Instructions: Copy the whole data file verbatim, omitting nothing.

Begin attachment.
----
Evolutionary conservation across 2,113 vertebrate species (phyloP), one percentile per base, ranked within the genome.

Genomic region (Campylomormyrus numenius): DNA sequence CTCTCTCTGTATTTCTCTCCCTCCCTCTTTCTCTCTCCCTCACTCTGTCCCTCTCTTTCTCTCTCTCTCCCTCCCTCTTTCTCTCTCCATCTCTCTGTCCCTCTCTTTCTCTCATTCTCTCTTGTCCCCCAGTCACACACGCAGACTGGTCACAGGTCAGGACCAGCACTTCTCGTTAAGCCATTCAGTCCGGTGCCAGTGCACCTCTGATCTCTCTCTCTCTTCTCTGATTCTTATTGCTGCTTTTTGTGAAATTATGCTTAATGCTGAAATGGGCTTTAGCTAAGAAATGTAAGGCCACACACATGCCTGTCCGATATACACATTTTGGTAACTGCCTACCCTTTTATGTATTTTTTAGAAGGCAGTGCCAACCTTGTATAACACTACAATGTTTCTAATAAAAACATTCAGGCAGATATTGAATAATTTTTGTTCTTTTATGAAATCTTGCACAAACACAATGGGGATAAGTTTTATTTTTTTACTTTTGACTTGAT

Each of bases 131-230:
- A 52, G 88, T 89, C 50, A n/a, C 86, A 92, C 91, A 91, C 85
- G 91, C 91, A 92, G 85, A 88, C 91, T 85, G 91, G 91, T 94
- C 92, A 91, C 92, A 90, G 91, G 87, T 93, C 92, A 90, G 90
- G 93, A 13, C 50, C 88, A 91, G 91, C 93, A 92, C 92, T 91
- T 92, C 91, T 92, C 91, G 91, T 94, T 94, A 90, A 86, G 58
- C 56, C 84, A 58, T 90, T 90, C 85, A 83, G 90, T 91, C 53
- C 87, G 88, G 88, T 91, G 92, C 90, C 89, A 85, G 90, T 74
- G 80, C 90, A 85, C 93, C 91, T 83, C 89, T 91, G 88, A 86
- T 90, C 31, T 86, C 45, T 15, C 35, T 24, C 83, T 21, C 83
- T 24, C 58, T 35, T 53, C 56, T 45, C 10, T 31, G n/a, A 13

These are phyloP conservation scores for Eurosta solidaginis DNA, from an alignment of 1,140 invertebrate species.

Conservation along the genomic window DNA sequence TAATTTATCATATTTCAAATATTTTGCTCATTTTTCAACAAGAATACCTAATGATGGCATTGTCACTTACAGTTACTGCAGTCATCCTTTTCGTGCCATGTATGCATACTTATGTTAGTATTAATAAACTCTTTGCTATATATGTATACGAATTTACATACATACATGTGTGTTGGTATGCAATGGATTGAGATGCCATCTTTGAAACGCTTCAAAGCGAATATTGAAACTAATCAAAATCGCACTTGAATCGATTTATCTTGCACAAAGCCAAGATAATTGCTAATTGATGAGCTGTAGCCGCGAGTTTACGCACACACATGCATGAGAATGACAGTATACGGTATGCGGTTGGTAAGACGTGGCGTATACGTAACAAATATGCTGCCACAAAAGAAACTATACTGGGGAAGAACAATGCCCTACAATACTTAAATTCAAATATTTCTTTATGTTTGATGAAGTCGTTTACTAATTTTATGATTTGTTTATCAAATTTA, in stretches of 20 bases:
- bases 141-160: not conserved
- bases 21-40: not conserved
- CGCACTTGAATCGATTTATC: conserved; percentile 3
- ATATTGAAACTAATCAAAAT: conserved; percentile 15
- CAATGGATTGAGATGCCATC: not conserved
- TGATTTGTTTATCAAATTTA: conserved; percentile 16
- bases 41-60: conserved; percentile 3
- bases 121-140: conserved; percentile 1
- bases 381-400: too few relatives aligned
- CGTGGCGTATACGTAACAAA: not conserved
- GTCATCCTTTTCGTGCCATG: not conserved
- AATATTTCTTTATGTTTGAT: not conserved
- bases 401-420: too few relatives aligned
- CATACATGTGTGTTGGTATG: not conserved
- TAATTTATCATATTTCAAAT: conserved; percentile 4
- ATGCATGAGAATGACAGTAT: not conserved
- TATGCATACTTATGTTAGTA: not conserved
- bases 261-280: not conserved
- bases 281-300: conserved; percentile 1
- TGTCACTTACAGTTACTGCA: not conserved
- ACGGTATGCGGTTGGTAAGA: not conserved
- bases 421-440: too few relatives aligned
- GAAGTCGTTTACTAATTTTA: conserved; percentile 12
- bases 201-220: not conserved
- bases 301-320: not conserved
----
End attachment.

Evolutionary conservation across 2,113 vertebrate species (phyloP), one percentile per base, ranked within the genome.

Genomic region (Campylomormyrus numenius): DNA sequence CTCTCTCTGTATTTCTCTCCCTCCCTCTTTCTCTCTCCCTCACTCTGTCCCTCTCTTTCTCTCTCTCTCCCTCCCTCTTTCTCTCTCCATCTCTCTGTCCCTCTCTTTCTCTCATTCTCTCTTGTCCCCCAGTCACACACGCAGACTGGTCACAGGTCAGGACCAGCACTTCTCGTTAAGCCATTCAGTCCGGTGCCAGTGCACCTCTGATCTCTCTCTCTCTTCTCTGATTCTTATTGCTGCTTTTTGTGAAATTATGCTTAATGCTGAAATGGGCTTTAGCTAAGAAATGTAAGGCCACACACATGCCTGTCCGATATACACATTTTGGTAACTGCCTACCCTTTTATGTATTTTTTAGAAGGCAGTGCCAACCTTGTATAACACTACAATGTTTCTAATAAAAACATTCAGGCAGATATTGAATAATTTTTGTTCTTTTATGAAATCTTGCACAAACACAATGGGGATAAGTTTTATTTTTTTACTTTTGACTTGAT

Each of bases 131-230:
- A 52, G 88, T 89, C 50, A n/a, C 86, A 92, C 91, A 91, C 85
- G 91, C 91, A 92, G 85, A 88, C 91, T 85, G 91, G 91, T 94
- C 92, A 91, C 92, A 90, G 91, G 87, T 93, C 92, A 90, G 90
- G 93, A 13, C 50, C 88, A 91, G 91, C 93, A 92, C 92, T 91
- T 92, C 91, T 92, C 91, G 91, T 94, T 94, A 90, A 86, G 58
- C 56, C 84, A 58, T 90, T 90, C 85, A 83, G 90, T 91, C 53
- C 87, G 88, G 88, T 91, G 92, C 90, C 89, A 85, G 90, T 74
- G 80, C 90, A 85, C 93, C 91, T 83, C 89, T 91, G 88, A 86
- T 90, C 31, T 86, C 45, T 15, C 35, T 24, C 83, T 21, C 83
- T 24, C 58, T 35, T 53, C 56, T 45, C 10, T 31, G n/a, A 13

These are phyloP conservation scores for Eurosta solidaginis DNA, from an alignment of 1,140 invertebrate species.

Conservation along the genomic window DNA sequence TAATTTATCATATTTCAAATATTTTGCTCATTTTTCAACAAGAATACCTAATGATGGCATTGTCACTTACAGTTACTGCAGTCATCCTTTTCGTGCCATGTATGCATACTTATGTTAGTATTAATAAACTCTTTGCTATATATGTATACGAATTTACATACATACATGTGTGTTGGTATGCAATGGATTGAGATGCCATCTTTGAAACGCTTCAAAGCGAATATTGAAACTAATCAAAATCGCACTTGAATCGATTTATCTTGCACAAAGCCAAGATAATTGCTAATTGATGAGCTGTAGCCGCGAGTTTACGCACACACATGCATGAGAATGACAGTATACGGTATGCGGTTGGTAAGACGTGGCGTATACGTAACAAATATGCTGCCACAAAAGAAACTATACTGGGGAAGAACAATGCCCTACAATACTTAAATTCAAATATTTCTTTATGTTTGATGAAGTCGTTTACTAATTTTATGATTTGTTTATCAAATTTA, in stretches of 20 bases:
- bases 141-160: not conserved
- bases 21-40: not conserved
- CGCACTTGAATCGATTTATC: conserved; percentile 3
- ATATTGAAACTAATCAAAAT: conserved; percentile 15
- CAATGGATTGAGATGCCATC: not conserved
- TGATTTGTTTATCAAATTTA: conserved; percentile 16
- bases 41-60: conserved; percentile 3
- bases 121-140: conserved; percentile 1
- bases 381-400: too few relatives aligned
- CGTGGCGTATACGTAACAAA: not conserved
- GTCATCCTTTTCGTGCCATG: not conserved
- AATATTTCTTTATGTTTGAT: not conserved
- bases 401-420: too few relatives aligned
- CATACATGTGTGTTGGTATG: not conserved
- TAATTTATCATATTTCAAAT: conserved; percentile 4
- ATGCATGAGAATGACAGTAT: not conserved
- TATGCATACTTATGTTAGTA: not conserved
- bases 261-280: not conserved
- bases 281-300: conserved; percentile 1
- TGTCACTTACAGTTACTGCA: not conserved
- ACGGTATGCGGTTGGTAAGA: not conserved
- bases 421-440: too few relatives aligned
- GAAGTCGTTTACTAATTTTA: conserved; percentile 12
- bases 201-220: not conserved
- bases 301-320: not conserved